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Topic: Petrograd


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In the News (Wed 17 Apr 19)

  
  History of St. Petersburg, Russia: Petrograd during WWI and the Revolution
Petrograd stepped into the New Year with its inhabitants infuriated by the long lines in front of food shops.
While the fit men were leaving the city for the fronts of the Civil War, a significant portion of the population migrated to the countryside, where families found it easier to provide for themselves.
By the beginning of 1918 the German troops were so close to Petrograd that the Bolshevik government of Vladimir Lenin decided to move the capital to Moscow, which was still far from the front.
www.cityvision2000.com /history/petrograd.htm   (557 words)

  
 Ayn Rand [Internet Encyclopedia of Philosophy]
At the University of Petrograd, Rand concentrated her studies on history, with secondary focuses on philosophy and literature.
At university, she was repelled by the dominance of communist ideas and strong-arm tactics that suppressed free inquiry and discussion.
Rand graduated from the University of Petrograd in 1924.
www.iep.utm.edu /r/rand.htm   (4140 words)

  
 Learn more about World War I in the online encyclopedia.   (Site not responding. Last check: 2007-10-20)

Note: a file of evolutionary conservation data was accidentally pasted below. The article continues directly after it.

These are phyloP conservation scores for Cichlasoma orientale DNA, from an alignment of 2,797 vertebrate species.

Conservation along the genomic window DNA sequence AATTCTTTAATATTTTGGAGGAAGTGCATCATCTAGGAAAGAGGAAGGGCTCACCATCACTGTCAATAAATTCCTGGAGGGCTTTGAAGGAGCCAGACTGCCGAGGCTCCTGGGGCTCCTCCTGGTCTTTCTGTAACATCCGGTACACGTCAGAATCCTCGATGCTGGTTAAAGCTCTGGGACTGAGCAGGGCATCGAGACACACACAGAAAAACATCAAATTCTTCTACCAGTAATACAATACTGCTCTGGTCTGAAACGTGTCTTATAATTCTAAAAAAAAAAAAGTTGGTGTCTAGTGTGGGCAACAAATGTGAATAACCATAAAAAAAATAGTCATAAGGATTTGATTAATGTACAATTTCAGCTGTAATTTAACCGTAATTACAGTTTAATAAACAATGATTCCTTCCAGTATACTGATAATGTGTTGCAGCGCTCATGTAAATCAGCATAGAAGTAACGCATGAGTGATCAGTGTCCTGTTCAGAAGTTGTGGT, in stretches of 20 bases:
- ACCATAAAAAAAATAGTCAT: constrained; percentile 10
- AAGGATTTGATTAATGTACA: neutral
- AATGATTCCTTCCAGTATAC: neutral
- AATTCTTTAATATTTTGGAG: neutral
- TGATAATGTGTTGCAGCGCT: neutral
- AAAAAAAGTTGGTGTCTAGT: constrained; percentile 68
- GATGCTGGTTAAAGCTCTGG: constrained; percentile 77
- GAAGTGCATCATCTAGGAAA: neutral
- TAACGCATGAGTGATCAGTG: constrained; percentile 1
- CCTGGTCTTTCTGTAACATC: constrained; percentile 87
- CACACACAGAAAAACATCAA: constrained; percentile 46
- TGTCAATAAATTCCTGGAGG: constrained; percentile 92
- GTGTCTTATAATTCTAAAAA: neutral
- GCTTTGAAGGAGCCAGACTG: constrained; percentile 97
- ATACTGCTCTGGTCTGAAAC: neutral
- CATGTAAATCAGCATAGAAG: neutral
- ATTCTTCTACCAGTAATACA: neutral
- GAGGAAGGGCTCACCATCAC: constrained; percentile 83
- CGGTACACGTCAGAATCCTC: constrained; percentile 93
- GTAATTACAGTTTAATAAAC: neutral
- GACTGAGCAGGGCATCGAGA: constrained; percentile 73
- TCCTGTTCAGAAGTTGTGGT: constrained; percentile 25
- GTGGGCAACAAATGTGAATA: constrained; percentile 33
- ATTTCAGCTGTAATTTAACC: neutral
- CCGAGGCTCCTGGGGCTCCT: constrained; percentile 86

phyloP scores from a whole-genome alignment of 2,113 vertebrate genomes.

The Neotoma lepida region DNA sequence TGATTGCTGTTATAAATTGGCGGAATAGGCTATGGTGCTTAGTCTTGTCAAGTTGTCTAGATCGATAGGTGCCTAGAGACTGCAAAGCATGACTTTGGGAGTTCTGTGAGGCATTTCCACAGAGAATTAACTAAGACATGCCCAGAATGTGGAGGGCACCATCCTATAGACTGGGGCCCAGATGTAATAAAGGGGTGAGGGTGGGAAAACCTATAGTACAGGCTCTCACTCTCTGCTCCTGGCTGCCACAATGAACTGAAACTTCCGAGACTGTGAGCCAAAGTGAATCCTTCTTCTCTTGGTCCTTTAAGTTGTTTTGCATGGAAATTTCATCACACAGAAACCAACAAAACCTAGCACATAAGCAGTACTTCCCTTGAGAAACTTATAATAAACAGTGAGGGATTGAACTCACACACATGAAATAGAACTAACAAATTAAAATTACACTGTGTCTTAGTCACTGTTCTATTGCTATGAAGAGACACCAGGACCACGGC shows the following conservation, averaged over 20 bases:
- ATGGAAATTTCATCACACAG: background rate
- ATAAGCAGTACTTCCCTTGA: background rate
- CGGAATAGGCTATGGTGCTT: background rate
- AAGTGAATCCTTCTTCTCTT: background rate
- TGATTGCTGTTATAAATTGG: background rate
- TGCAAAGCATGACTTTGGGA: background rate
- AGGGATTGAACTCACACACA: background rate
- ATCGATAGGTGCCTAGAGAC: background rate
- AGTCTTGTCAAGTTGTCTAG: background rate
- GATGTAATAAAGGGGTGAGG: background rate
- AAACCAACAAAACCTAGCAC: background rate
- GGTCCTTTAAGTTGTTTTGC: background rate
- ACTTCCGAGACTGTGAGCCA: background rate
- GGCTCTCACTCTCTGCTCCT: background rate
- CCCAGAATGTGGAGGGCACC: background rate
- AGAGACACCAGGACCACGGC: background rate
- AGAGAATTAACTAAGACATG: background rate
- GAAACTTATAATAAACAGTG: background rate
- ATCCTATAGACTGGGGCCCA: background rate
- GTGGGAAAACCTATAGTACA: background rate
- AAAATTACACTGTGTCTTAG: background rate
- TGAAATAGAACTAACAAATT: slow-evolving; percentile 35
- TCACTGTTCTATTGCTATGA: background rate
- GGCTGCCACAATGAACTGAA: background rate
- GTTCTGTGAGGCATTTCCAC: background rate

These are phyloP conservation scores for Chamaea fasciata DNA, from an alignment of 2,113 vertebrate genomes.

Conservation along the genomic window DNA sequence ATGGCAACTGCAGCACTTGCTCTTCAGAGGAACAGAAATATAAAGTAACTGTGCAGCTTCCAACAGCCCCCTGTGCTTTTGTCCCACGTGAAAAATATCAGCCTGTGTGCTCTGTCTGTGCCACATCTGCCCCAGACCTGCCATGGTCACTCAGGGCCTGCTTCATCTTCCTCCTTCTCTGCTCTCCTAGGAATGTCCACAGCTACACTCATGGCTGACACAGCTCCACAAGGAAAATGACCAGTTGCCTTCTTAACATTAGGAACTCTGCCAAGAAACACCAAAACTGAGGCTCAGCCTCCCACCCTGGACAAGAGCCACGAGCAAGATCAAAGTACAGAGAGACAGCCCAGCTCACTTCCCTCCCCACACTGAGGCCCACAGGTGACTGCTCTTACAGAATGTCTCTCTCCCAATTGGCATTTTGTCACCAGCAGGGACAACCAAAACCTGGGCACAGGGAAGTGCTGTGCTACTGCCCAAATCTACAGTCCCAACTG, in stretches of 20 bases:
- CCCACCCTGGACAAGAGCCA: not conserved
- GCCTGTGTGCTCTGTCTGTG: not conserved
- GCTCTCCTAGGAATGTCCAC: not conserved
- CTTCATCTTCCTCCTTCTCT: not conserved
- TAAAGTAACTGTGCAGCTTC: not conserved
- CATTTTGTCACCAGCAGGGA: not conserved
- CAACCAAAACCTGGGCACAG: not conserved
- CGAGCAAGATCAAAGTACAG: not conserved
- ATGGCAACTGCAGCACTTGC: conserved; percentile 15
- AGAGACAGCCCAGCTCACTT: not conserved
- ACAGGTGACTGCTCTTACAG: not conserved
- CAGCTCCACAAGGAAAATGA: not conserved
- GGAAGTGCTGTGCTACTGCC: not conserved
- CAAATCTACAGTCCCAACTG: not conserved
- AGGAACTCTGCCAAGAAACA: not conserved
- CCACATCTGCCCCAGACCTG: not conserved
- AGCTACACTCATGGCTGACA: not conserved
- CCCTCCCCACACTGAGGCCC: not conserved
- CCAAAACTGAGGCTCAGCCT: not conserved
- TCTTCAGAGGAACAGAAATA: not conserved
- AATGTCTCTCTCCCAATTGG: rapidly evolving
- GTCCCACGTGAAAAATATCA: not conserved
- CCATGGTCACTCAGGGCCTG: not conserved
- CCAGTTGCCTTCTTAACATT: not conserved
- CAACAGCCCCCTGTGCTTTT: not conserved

Meanwhile, internal unrest grew in Russia, as the Tsar remained out of touch at the front, while the Empress's increasingly incompetent rule drew protests from all segments of Russian political life, resulting in the murder of Alexandra's favourite Rasputin by conservative noblemen at the end of 1916.
Petersburg culminated in the abdication of Tsar Nicholas II and the appointment of a weak centrist provisional government, which shared power with the socialists of the Petrograd Soviet.
This division of power led to confusion and chaos, both on the front and at home, and the army became progressively less able to effectively resist Germany.
www.onlineencyclopedia.org /w/wo/world_war_i.html   (3799 words)

  
 Bakhtin Circle [Internet Encyclopedia of Philosophy]
Pumpianskii, it is known, never finished his studies at Petrograd university, while it is doubtful whether Bakhtin had any formal higher education at all despite his claims, now disproven, to have graduated from the same University in 1918.
Nikolai Bakhtin had a solid classical education from his German governess and graduated from Petrograd University, where he had been a pupil of the renowned classicist F.F. Zelinskii.
Bakhtin had therefore been exposed to philosophical ideas since his youth.
www.utm.edu /research/iep/b/bakhtin.htm   (8222 words)

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